Assembled casings with bushes in place and had 1 thou endfloat which was OK. Had time on my hands so decided to strip and re-assemble with cam followers in place to check. Cleaned up the feet of the followers with an oilstone and then assembled them in place, with the oil holes facing backwards, and replaced the camshaft and the outer cover. Using a screw in the end of the camshaft and an electric drill I then ran the camshaft at low revs holding the followers down with light finger pressure to see how it all ran together. Seemed fine. That is until I took another look. When disassembled the top lip of the inner timing bush had been lightly tapped by the cam follower foot leaving a mark. This showed that they floated slightly and also that the 1-2 thou clearance I had given the bush when fitting was going to cause problems as it provided a snag. I had a think about this and it answered a question I had. The bruising of the bush seen from the inner crankcase had, I thought, been caused by the bush wandering out and meeting the flywheel. It was the other way it went out into the path of the cam follower foot, which explains my bent pushrod and marked piston. When the foot was caught on the top of the lip it could not fall with the cam and therefore the valve was held open as the piston rose to meet it. The bush needed no attention on the inner crankcase as not necessary, but what I did do was scrape the bush on the follower side, with the flat edge of a stanley blade, to remove all of the excess. The bush and the surrounding casing are now level and there is nowhere for the foot to snag agian. I reassemble all and tried again with the drill and light pressure on the followers and all is fine. There is 2 to 3 thou end float on the shaft but not enough to worry about pushing the outer bush inwards to take up, as it was already loctited in postion. I would think a 50W oil would soften any gaps in this area.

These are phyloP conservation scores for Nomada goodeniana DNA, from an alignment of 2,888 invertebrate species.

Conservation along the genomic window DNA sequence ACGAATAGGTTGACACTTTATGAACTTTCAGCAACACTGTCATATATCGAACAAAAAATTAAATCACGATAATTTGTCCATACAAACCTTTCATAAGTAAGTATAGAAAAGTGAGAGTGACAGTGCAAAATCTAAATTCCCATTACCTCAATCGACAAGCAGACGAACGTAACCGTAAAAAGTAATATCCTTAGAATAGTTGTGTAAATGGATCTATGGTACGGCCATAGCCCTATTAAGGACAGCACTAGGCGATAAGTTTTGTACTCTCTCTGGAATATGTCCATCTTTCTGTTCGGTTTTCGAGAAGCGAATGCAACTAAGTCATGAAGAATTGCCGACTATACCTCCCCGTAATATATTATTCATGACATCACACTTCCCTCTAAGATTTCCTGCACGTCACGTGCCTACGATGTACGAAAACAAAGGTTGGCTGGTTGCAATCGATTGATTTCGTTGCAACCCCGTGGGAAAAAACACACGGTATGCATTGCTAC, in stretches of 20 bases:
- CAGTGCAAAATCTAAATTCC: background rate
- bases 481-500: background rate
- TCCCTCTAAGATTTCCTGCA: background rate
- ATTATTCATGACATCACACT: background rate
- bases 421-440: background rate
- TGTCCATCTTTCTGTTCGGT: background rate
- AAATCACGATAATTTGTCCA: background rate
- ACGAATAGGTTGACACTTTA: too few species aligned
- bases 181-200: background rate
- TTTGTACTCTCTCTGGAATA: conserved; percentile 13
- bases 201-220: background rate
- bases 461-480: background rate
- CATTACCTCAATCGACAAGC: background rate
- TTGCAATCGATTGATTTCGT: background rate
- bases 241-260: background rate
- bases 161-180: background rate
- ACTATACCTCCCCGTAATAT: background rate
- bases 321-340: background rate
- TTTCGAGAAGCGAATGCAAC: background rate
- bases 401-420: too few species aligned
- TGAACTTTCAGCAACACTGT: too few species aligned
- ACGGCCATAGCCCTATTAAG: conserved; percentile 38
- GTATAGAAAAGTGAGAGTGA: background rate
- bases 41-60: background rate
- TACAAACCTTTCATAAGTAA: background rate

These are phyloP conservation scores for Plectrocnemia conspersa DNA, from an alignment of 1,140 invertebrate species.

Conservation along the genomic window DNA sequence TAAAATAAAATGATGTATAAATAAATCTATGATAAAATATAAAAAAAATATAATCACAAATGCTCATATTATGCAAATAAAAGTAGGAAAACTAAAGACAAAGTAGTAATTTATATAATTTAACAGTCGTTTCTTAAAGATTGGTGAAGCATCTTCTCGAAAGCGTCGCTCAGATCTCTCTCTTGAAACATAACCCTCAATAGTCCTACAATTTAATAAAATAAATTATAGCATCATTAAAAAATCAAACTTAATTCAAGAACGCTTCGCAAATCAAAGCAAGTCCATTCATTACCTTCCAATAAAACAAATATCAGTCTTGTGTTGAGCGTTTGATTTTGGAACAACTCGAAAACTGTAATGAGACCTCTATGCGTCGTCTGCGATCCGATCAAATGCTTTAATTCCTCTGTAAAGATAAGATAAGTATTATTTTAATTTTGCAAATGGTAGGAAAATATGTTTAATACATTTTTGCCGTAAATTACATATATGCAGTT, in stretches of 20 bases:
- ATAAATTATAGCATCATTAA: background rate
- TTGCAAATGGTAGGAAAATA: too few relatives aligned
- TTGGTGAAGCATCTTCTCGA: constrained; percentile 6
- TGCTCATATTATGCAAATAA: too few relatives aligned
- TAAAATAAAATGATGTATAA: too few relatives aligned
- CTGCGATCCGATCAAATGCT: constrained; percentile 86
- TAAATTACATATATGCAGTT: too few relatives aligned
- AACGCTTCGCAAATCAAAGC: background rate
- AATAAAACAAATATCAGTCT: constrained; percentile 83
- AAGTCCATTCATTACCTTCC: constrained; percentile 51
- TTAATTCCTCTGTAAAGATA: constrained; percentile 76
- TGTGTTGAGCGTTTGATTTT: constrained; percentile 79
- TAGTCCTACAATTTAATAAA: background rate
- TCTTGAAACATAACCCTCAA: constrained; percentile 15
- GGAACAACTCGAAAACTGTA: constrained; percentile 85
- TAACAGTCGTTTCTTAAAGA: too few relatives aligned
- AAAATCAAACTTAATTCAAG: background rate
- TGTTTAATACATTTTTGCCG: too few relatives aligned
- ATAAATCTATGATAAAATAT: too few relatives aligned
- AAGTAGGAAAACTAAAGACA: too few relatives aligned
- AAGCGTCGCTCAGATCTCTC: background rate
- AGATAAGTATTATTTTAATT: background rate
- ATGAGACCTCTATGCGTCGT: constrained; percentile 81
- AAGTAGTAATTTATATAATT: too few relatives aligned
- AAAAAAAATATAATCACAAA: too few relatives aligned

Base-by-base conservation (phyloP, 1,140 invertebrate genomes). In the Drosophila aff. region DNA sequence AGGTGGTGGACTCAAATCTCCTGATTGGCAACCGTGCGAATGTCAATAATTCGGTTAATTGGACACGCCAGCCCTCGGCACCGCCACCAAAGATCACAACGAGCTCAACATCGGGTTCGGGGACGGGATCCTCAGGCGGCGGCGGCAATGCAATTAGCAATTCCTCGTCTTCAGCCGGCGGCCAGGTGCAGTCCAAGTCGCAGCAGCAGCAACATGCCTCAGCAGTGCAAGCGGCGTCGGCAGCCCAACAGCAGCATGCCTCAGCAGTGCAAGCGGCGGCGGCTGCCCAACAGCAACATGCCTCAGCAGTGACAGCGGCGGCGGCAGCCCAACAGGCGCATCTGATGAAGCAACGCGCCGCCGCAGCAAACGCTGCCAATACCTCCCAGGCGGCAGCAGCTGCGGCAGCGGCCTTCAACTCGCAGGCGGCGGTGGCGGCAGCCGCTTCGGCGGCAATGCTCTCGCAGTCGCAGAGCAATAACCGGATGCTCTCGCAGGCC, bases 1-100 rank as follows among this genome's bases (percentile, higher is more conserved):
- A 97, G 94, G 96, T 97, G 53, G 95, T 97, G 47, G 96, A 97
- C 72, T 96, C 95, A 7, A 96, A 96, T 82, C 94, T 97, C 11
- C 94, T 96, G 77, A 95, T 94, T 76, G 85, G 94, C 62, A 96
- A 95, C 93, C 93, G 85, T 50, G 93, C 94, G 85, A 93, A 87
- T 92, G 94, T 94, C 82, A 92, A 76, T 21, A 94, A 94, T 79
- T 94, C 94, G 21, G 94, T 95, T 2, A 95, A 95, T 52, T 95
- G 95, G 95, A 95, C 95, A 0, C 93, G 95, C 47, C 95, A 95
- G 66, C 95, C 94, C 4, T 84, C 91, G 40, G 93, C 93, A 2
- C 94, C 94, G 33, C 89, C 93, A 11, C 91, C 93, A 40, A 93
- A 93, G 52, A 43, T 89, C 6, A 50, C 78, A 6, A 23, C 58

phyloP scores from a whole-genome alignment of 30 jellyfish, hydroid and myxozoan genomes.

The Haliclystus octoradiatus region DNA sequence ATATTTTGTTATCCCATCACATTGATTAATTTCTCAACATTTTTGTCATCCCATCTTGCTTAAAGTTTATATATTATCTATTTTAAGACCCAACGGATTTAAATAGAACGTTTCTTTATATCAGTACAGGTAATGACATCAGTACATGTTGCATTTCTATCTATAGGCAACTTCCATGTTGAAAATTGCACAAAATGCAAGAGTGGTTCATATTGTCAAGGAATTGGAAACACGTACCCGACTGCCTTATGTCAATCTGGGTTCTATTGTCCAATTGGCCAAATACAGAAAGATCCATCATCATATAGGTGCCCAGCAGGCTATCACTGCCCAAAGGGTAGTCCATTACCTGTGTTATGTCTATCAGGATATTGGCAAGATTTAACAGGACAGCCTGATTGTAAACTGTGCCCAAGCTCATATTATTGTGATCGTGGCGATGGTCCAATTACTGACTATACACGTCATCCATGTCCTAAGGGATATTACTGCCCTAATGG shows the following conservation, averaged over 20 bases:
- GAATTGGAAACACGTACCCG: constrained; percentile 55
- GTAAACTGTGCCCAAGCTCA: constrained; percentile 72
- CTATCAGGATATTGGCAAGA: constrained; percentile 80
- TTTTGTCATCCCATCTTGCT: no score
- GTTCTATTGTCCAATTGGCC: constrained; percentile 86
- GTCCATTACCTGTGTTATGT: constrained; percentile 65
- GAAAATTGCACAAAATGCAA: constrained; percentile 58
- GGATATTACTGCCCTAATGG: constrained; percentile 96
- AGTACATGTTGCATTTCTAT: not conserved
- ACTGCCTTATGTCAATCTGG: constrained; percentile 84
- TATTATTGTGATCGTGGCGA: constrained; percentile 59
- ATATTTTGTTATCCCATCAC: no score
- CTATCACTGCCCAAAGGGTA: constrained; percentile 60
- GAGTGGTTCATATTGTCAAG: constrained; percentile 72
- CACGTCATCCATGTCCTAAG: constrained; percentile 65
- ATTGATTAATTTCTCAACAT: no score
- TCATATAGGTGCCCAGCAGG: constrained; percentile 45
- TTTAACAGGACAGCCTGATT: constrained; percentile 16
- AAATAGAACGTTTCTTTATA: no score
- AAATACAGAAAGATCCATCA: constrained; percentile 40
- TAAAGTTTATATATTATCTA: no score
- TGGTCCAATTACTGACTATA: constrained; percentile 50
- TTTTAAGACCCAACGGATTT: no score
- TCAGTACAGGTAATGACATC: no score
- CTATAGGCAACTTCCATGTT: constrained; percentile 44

I have ordered the remainder of the gearbox bushes and that will be my next area of attention while I wait for the maching on the timing bush. Will post soon.